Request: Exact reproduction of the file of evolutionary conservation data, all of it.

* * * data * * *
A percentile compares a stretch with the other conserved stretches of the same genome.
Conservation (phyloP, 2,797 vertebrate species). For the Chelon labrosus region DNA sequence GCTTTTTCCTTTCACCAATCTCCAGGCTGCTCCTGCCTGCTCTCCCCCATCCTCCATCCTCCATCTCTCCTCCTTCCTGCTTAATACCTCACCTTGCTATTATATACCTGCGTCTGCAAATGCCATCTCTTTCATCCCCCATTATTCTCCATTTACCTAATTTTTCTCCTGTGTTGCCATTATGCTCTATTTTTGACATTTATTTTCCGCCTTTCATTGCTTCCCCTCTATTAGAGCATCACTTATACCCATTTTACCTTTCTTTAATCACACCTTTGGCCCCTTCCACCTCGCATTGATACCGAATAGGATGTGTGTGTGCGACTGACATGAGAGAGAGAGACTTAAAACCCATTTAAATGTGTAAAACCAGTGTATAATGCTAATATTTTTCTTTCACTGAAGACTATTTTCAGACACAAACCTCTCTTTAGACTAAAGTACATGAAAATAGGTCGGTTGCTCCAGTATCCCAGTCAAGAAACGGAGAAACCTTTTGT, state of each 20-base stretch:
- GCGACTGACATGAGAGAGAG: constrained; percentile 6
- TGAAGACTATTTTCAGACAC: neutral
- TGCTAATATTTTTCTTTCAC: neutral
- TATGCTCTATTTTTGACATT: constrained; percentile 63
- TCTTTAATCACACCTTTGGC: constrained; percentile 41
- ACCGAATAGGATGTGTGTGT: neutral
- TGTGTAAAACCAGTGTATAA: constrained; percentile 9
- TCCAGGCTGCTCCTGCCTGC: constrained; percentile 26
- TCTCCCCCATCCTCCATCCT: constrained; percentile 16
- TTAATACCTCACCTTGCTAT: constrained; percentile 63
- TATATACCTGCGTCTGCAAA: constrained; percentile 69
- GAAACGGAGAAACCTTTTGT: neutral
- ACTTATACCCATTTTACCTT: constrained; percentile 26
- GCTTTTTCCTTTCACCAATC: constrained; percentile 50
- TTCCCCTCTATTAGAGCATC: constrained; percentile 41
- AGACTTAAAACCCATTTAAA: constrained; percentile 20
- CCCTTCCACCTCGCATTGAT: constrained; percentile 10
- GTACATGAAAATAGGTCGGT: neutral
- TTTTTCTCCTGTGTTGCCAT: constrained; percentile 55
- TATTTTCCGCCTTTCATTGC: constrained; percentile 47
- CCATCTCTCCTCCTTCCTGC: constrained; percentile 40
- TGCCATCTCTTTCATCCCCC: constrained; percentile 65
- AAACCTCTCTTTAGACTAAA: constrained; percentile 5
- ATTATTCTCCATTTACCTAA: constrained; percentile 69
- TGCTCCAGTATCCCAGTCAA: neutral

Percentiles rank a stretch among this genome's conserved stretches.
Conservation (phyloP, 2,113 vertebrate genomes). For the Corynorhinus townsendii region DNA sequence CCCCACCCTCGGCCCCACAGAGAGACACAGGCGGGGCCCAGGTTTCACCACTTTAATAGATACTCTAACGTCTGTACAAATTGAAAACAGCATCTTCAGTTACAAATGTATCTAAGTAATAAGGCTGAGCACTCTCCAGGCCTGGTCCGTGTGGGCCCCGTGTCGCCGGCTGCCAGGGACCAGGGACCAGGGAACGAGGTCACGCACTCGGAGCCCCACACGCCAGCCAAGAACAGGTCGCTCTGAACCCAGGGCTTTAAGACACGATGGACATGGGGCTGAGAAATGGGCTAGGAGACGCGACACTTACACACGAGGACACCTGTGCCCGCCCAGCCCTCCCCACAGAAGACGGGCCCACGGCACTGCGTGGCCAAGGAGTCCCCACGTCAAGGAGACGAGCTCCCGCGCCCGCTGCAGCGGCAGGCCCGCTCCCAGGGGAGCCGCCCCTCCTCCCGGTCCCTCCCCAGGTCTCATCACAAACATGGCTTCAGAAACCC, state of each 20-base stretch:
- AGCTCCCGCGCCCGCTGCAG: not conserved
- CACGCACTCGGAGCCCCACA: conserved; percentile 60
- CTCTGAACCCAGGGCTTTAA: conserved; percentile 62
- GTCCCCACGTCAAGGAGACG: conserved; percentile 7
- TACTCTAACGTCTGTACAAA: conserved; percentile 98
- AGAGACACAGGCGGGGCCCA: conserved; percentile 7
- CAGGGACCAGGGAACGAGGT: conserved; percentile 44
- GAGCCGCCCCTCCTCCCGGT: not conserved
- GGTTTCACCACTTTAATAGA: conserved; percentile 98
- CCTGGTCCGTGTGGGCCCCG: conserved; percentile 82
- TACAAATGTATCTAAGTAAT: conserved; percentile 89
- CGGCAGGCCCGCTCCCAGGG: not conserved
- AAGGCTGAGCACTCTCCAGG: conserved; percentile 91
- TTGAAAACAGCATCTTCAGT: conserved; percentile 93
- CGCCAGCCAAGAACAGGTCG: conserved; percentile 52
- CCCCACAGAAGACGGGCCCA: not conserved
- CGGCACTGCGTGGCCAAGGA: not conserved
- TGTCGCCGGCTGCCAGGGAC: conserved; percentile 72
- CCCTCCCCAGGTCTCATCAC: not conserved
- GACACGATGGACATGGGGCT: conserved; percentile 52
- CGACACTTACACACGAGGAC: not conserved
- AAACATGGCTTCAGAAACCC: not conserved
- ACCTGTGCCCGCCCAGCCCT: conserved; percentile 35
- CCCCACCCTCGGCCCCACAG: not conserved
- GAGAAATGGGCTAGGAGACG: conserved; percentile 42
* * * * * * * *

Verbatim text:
A percentile compares a stretch with the other conserved stretches of the same genome.
Conservation (phyloP, 2,797 vertebrate species). For the Chelon labrosus region DNA sequence GCTTTTTCCTTTCACCAATCTCCAGGCTGCTCCTGCCTGCTCTCCCCCATCCTCCATCCTCCATCTCTCCTCCTTCCTGCTTAATACCTCACCTTGCTATTATATACCTGCGTCTGCAAATGCCATCTCTTTCATCCCCCATTATTCTCCATTTACCTAATTTTTCTCCTGTGTTGCCATTATGCTCTATTTTTGACATTTATTTTCCGCCTTTCATTGCTTCCCCTCTATTAGAGCATCACTTATACCCATTTTACCTTTCTTTAATCACACCTTTGGCCCCTTCCACCTCGCATTGATACCGAATAGGATGTGTGTGTGCGACTGACATGAGAGAGAGAGACTTAAAACCCATTTAAATGTGTAAAACCAGTGTATAATGCTAATATTTTTCTTTCACTGAAGACTATTTTCAGACACAAACCTCTCTTTAGACTAAAGTACATGAAAATAGGTCGGTTGCTCCAGTATCCCAGTCAAGAAACGGAGAAACCTTTTGT, state of each 20-base stretch:
- GCGACTGACATGAGAGAGAG: constrained; percentile 6
- TGAAGACTATTTTCAGACAC: neutral
- TGCTAATATTTTTCTTTCAC: neutral
- TATGCTCTATTTTTGACATT: constrained; percentile 63
- TCTTTAATCACACCTTTGGC: constrained; percentile 41
- ACCGAATAGGATGTGTGTGT: neutral
- TGTGTAAAACCAGTGTATAA: constrained; percentile 9
- TCCAGGCTGCTCCTGCCTGC: constrained; percentile 26
- TCTCCCCCATCCTCCATCCT: constrained; percentile 16
- TTAATACCTCACCTTGCTAT: constrained; percentile 63
- TATATACCTGCGTCTGCAAA: constrained; percentile 69
- GAAACGGAGAAACCTTTTGT: neutral
- ACTTATACCCATTTTACCTT: constrained; percentile 26
- GCTTTTTCCTTTCACCAATC: constrained; percentile 50
- TTCCCCTCTATTAGAGCATC: constrained; percentile 41
- AGACTTAAAACCCATTTAAA: constrained; percentile 20
- CCCTTCCACCTCGCATTGAT: constrained; percentile 10
- GTACATGAAAATAGGTCGGT: neutral
- TTTTTCTCCTGTGTTGCCAT: constrained; percentile 55
- TATTTTCCGCCTTTCATTGC: constrained; percentile 47
- CCATCTCTCCTCCTTCCTGC: constrained; percentile 40
- TGCCATCTCTTTCATCCCCC: constrained; percentile 65
- AAACCTCTCTTTAGACTAAA: constrained; percentile 5
- ATTATTCTCCATTTACCTAA: constrained; percentile 69
- TGCTCCAGTATCCCAGTCAA: neutral

Percentiles rank a stretch among this genome's conserved stretches.
Conservation (phyloP, 2,113 vertebrate genomes). For the Corynorhinus townsendii region DNA sequence CCCCACCCTCGGCCCCACAGAGAGACACAGGCGGGGCCCAGGTTTCACCACTTTAATAGATACTCTAACGTCTGTACAAATTGAAAACAGCATCTTCAGTTACAAATGTATCTAAGTAATAAGGCTGAGCACTCTCCAGGCCTGGTCCGTGTGGGCCCCGTGTCGCCGGCTGCCAGGGACCAGGGACCAGGGAACGAGGTCACGCACTCGGAGCCCCACACGCCAGCCAAGAACAGGTCGCTCTGAACCCAGGGCTTTAAGACACGATGGACATGGGGCTGAGAAATGGGCTAGGAGACGCGACACTTACACACGAGGACACCTGTGCCCGCCCAGCCCTCCCCACAGAAGACGGGCCCACGGCACTGCGTGGCCAAGGAGTCCCCACGTCAAGGAGACGAGCTCCCGCGCCCGCTGCAGCGGCAGGCCCGCTCCCAGGGGAGCCGCCCCTCCTCCCGGTCCCTCCCCAGGTCTCATCACAAACATGGCTTCAGAAACCC, state of each 20-base stretch:
- AGCTCCCGCGCCCGCTGCAG: not conserved
- CACGCACTCGGAGCCCCACA: conserved; percentile 60
- CTCTGAACCCAGGGCTTTAA: conserved; percentile 62
- GTCCCCACGTCAAGGAGACG: conserved; percentile 7
- TACTCTAACGTCTGTACAAA: conserved; percentile 98
- AGAGACACAGGCGGGGCCCA: conserved; percentile 7
- CAGGGACCAGGGAACGAGGT: conserved; percentile 44
- GAGCCGCCCCTCCTCCCGGT: not conserved
- GGTTTCACCACTTTAATAGA: conserved; percentile 98
- CCTGGTCCGTGTGGGCCCCG: conserved; percentile 82
- TACAAATGTATCTAAGTAAT: conserved; percentile 89
- CGGCAGGCCCGCTCCCAGGG: not conserved
- AAGGCTGAGCACTCTCCAGG: conserved; percentile 91
- TTGAAAACAGCATCTTCAGT: conserved; percentile 93
- CGCCAGCCAAGAACAGGTCG: conserved; percentile 52
- CCCCACAGAAGACGGGCCCA: not conserved
- CGGCACTGCGTGGCCAAGGA: not conserved
- TGTCGCCGGCTGCCAGGGAC: conserved; percentile 72
- CCCTCCCCAGGTCTCATCAC: not conserved
- GACACGATGGACATGGGGCT: conserved; percentile 52
- CGACACTTACACACGAGGAC: not conserved
- AAACATGGCTTCAGAAACCC: not conserved
- ACCTGTGCCCGCCCAGCCCT: conserved; percentile 35
- CCCCACCCTCGGCCCCACAG: not conserved
- GAGAAATGGGCTAGGAGACG: conserved; percentile 42